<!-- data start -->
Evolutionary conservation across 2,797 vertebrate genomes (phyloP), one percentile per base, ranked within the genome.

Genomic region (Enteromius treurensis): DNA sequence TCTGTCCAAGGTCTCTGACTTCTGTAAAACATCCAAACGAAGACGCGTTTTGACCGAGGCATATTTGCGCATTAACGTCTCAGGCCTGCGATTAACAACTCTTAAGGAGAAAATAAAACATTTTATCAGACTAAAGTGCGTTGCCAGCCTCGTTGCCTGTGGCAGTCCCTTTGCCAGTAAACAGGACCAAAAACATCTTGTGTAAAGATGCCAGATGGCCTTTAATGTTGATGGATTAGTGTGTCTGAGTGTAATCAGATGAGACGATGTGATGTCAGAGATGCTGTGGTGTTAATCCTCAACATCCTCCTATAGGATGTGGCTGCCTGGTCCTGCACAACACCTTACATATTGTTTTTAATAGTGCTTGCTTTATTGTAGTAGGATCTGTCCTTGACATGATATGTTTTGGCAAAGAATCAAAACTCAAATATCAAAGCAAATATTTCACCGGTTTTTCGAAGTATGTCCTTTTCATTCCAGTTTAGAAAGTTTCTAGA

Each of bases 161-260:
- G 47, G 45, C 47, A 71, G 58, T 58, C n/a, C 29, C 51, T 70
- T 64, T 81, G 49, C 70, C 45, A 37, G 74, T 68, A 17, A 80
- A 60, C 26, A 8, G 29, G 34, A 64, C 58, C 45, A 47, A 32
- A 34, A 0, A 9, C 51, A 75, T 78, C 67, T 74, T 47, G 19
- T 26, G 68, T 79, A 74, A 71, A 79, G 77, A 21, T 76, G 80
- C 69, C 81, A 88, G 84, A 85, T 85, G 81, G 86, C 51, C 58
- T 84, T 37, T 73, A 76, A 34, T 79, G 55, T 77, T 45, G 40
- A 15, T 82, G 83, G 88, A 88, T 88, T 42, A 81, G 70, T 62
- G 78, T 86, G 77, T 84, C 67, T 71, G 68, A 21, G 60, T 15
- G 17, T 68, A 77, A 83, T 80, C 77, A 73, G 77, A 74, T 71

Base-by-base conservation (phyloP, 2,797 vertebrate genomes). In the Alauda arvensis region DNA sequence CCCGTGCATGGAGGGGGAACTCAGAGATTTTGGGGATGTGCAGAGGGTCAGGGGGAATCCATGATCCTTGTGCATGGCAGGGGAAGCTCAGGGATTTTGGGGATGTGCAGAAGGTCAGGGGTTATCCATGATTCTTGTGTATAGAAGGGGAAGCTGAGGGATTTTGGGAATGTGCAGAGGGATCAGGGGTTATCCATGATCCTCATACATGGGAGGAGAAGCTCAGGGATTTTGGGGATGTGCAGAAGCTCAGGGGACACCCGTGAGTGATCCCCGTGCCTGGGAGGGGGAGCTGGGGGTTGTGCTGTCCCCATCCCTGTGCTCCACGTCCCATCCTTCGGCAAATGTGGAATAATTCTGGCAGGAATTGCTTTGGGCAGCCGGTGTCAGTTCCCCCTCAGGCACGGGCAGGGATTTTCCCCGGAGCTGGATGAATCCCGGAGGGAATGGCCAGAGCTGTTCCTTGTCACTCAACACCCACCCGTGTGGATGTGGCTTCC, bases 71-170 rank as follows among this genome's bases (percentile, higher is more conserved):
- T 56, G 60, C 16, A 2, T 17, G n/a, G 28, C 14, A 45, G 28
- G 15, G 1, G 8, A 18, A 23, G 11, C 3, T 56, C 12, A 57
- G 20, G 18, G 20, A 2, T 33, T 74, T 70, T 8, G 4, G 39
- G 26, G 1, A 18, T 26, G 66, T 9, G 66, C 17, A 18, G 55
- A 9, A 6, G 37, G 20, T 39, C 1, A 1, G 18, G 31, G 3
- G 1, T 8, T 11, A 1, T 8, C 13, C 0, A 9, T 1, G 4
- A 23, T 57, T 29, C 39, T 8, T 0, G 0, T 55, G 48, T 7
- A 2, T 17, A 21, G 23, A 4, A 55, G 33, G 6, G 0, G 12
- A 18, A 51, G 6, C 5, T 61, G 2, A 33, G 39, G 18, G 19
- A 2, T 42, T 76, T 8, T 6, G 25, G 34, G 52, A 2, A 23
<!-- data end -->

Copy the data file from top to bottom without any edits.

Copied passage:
Evolutionary conservation across 2,797 vertebrate genomes (phyloP), one percentile per base, ranked within the genome.

Genomic region (Enteromius treurensis): DNA sequence TCTGTCCAAGGTCTCTGACTTCTGTAAAACATCCAAACGAAGACGCGTTTTGACCGAGGCATATTTGCGCATTAACGTCTCAGGCCTGCGATTAACAACTCTTAAGGAGAAAATAAAACATTTTATCAGACTAAAGTGCGTTGCCAGCCTCGTTGCCTGTGGCAGTCCCTTTGCCAGTAAACAGGACCAAAAACATCTTGTGTAAAGATGCCAGATGGCCTTTAATGTTGATGGATTAGTGTGTCTGAGTGTAATCAGATGAGACGATGTGATGTCAGAGATGCTGTGGTGTTAATCCTCAACATCCTCCTATAGGATGTGGCTGCCTGGTCCTGCACAACACCTTACATATTGTTTTTAATAGTGCTTGCTTTATTGTAGTAGGATCTGTCCTTGACATGATATGTTTTGGCAAAGAATCAAAACTCAAATATCAAAGCAAATATTTCACCGGTTTTTCGAAGTATGTCCTTTTCATTCCAGTTTAGAAAGTTTCTAGA

Each of bases 161-260:
- G 47, G 45, C 47, A 71, G 58, T 58, C n/a, C 29, C 51, T 70
- T 64, T 81, G 49, C 70, C 45, A 37, G 74, T 68, A 17, A 80
- A 60, C 26, A 8, G 29, G 34, A 64, C 58, C 45, A 47, A 32
- A 34, A 0, A 9, C 51, A 75, T 78, C 67, T 74, T 47, G 19
- T 26, G 68, T 79, A 74, A 71, A 79, G 77, A 21, T 76, G 80
- C 69, C 81, A 88, G 84, A 85, T 85, G 81, G 86, C 51, C 58
- T 84, T 37, T 73, A 76, A 34, T 79, G 55, T 77, T 45, G 40
- A 15, T 82, G 83, G 88, A 88, T 88, T 42, A 81, G 70, T 62
- G 78, T 86, G 77, T 84, C 67, T 71, G 68, A 21, G 60, T 15
- G 17, T 68, A 77, A 83, T 80, C 77, A 73, G 77, A 74, T 71

Base-by-base conservation (phyloP, 2,797 vertebrate genomes). In the Alauda arvensis region DNA sequence CCCGTGCATGGAGGGGGAACTCAGAGATTTTGGGGATGTGCAGAGGGTCAGGGGGAATCCATGATCCTTGTGCATGGCAGGGGAAGCTCAGGGATTTTGGGGATGTGCAGAAGGTCAGGGGTTATCCATGATTCTTGTGTATAGAAGGGGAAGCTGAGGGATTTTGGGAATGTGCAGAGGGATCAGGGGTTATCCATGATCCTCATACATGGGAGGAGAAGCTCAGGGATTTTGGGGATGTGCAGAAGCTCAGGGGACACCCGTGAGTGATCCCCGTGCCTGGGAGGGGGAGCTGGGGGTTGTGCTGTCCCCATCCCTGTGCTCCACGTCCCATCCTTCGGCAAATGTGGAATAATTCTGGCAGGAATTGCTTTGGGCAGCCGGTGTCAGTTCCCCCTCAGGCACGGGCAGGGATTTTCCCCGGAGCTGGATGAATCCCGGAGGGAATGGCCAGAGCTGTTCCTTGTCACTCAACACCCACCCGTGTGGATGTGGCTTCC, bases 71-170 rank as follows among this genome's bases (percentile, higher is more conserved):
- T 56, G 60, C 16, A 2, T 17, G n/a, G 28, C 14, A 45, G 28
- G 15, G 1, G 8, A 18, A 23, G 11, C 3, T 56, C 12, A 57
- G 20, G 18, G 20, A 2, T 33, T 74, T 70, T 8, G 4, G 39
- G 26, G 1, A 18, T 26, G 66, T 9, G 66, C 17, A 18, G 55
- A 9, A 6, G 37, G 20, T 39, C 1, A 1, G 18, G 31, G 3
- G 1, T 8, T 11, A 1, T 8, C 13, C 0, A 9, T 1, G 4
- A 23, T 57, T 29, C 39, T 8, T 0, G 0, T 55, G 48, T 7
- A 2, T 17, A 21, G 23, A 4, A 55, G 33, G 6, G 0, G 12
- A 18, A 51, G 6, C 5, T 61, G 2, A 33, G 39, G 18, G 19
- A 2, T 42, T 76, T 8, T 6, G 25, G 34, G 52, A 2, A 23